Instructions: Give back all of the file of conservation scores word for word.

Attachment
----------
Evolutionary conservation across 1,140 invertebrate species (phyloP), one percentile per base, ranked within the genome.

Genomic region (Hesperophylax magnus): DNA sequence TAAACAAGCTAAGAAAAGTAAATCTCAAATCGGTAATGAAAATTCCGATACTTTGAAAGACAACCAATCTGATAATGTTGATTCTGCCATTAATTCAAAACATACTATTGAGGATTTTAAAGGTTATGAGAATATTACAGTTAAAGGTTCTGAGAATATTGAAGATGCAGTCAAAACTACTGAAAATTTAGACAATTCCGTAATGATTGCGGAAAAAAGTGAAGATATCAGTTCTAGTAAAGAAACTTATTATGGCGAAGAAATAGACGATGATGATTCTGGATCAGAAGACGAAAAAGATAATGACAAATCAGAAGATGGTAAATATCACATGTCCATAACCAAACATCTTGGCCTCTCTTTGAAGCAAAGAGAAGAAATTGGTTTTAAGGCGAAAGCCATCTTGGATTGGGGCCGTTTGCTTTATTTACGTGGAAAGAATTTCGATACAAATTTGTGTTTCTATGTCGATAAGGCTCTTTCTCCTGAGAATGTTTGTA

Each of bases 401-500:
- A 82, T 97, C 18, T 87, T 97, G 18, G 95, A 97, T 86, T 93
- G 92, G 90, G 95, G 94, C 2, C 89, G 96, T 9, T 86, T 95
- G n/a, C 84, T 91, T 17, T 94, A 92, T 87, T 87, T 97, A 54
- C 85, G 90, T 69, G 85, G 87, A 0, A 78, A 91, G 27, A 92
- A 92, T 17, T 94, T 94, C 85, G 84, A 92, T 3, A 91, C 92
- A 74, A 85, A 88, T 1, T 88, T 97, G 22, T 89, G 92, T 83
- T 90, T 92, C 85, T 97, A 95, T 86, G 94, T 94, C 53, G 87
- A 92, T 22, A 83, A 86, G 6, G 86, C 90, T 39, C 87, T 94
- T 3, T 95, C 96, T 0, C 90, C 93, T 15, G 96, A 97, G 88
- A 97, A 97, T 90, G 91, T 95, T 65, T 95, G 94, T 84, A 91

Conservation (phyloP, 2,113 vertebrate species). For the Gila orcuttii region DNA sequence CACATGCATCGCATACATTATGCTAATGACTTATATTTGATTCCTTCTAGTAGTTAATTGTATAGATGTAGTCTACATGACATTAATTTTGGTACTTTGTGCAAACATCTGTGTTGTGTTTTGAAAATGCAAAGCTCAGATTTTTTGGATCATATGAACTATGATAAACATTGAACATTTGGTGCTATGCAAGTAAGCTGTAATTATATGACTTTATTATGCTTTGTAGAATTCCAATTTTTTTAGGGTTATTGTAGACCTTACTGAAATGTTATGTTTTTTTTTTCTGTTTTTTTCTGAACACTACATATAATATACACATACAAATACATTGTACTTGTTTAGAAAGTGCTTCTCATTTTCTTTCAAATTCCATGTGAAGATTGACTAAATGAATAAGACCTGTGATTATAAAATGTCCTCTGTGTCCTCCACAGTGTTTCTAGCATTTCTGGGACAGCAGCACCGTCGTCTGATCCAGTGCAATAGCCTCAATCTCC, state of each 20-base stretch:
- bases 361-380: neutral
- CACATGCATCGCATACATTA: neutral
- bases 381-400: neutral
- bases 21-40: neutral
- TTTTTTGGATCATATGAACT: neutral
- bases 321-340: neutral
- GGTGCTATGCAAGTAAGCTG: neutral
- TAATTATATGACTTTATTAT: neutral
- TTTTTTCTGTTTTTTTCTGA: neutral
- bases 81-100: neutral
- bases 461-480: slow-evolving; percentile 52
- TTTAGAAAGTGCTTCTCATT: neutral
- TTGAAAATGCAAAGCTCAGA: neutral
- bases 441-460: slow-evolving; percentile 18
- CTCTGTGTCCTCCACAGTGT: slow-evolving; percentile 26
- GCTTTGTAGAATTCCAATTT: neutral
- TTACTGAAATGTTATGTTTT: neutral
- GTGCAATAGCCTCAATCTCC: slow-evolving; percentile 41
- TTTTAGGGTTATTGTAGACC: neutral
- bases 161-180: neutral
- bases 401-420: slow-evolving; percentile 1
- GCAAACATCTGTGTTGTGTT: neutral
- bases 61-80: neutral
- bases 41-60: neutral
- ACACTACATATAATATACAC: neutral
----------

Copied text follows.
Evolutionary conservation across 1,140 invertebrate species (phyloP), one percentile per base, ranked within the genome.

Genomic region (Hesperophylax magnus): DNA sequence TAAACAAGCTAAGAAAAGTAAATCTCAAATCGGTAATGAAAATTCCGATACTTTGAAAGACAACCAATCTGATAATGTTGATTCTGCCATTAATTCAAAACATACTATTGAGGATTTTAAAGGTTATGAGAATATTACAGTTAAAGGTTCTGAGAATATTGAAGATGCAGTCAAAACTACTGAAAATTTAGACAATTCCGTAATGATTGCGGAAAAAAGTGAAGATATCAGTTCTAGTAAAGAAACTTATTATGGCGAAGAAATAGACGATGATGATTCTGGATCAGAAGACGAAAAAGATAATGACAAATCAGAAGATGGTAAATATCACATGTCCATAACCAAACATCTTGGCCTCTCTTTGAAGCAAAGAGAAGAAATTGGTTTTAAGGCGAAAGCCATCTTGGATTGGGGCCGTTTGCTTTATTTACGTGGAAAGAATTTCGATACAAATTTGTGTTTCTATGTCGATAAGGCTCTTTCTCCTGAGAATGTTTGTA

Each of bases 401-500:
- A 82, T 97, C 18, T 87, T 97, G 18, G 95, A 97, T 86, T 93
- G 92, G 90, G 95, G 94, C 2, C 89, G 96, T 9, T 86, T 95
- G n/a, C 84, T 91, T 17, T 94, A 92, T 87, T 87, T 97, A 54
- C 85, G 90, T 69, G 85, G 87, A 0, A 78, A 91, G 27, A 92
- A 92, T 17, T 94, T 94, C 85, G 84, A 92, T 3, A 91, C 92
- A 74, A 85, A 88, T 1, T 88, T 97, G 22, T 89, G 92, T 83
- T 90, T 92, C 85, T 97, A 95, T 86, G 94, T 94, C 53, G 87
- A 92, T 22, A 83, A 86, G 6, G 86, C 90, T 39, C 87, T 94
- T 3, T 95, C 96, T 0, C 90, C 93, T 15, G 96, A 97, G 88
- A 97, A 97, T 90, G 91, T 95, T 65, T 95, G 94, T 84, A 91

Conservation (phyloP, 2,113 vertebrate species). For the Gila orcuttii region DNA sequence CACATGCATCGCATACATTATGCTAATGACTTATATTTGATTCCTTCTAGTAGTTAATTGTATAGATGTAGTCTACATGACATTAATTTTGGTACTTTGTGCAAACATCTGTGTTGTGTTTTGAAAATGCAAAGCTCAGATTTTTTGGATCATATGAACTATGATAAACATTGAACATTTGGTGCTATGCAAGTAAGCTGTAATTATATGACTTTATTATGCTTTGTAGAATTCCAATTTTTTTAGGGTTATTGTAGACCTTACTGAAATGTTATGTTTTTTTTTTCTGTTTTTTTCTGAACACTACATATAATATACACATACAAATACATTGTACTTGTTTAGAAAGTGCTTCTCATTTTCTTTCAAATTCCATGTGAAGATTGACTAAATGAATAAGACCTGTGATTATAAAATGTCCTCTGTGTCCTCCACAGTGTTTCTAGCATTTCTGGGACAGCAGCACCGTCGTCTGATCCAGTGCAATAGCCTCAATCTCC, state of each 20-base stretch:
- bases 361-380: neutral
- CACATGCATCGCATACATTA: neutral
- bases 381-400: neutral
- bases 21-40: neutral
- TTTTTTGGATCATATGAACT: neutral
- bases 321-340: neutral
- GGTGCTATGCAAGTAAGCTG: neutral
- TAATTATATGACTTTATTAT: neutral
- TTTTTTCTGTTTTTTTCTGA: neutral
- bases 81-100: neutral
- bases 461-480: slow-evolving; percentile 52
- TTTAGAAAGTGCTTCTCATT: neutral
- TTGAAAATGCAAAGCTCAGA: neutral
- bases 441-460: slow-evolving; percentile 18
- CTCTGTGTCCTCCACAGTGT: slow-evolving; percentile 26
- GCTTTGTAGAATTCCAATTT: neutral
- TTACTGAAATGTTATGTTTT: neutral
- GTGCAATAGCCTCAATCTCC: slow-evolving; percentile 41
- TTTTAGGGTTATTGTAGACC: neutral
- bases 161-180: neutral
- bases 401-420: slow-evolving; percentile 1
- GCAAACATCTGTGTTGTGTT: neutral
- bases 61-80: neutral
- bases 41-60: neutral
- ACACTACATATAATATACAC: neutral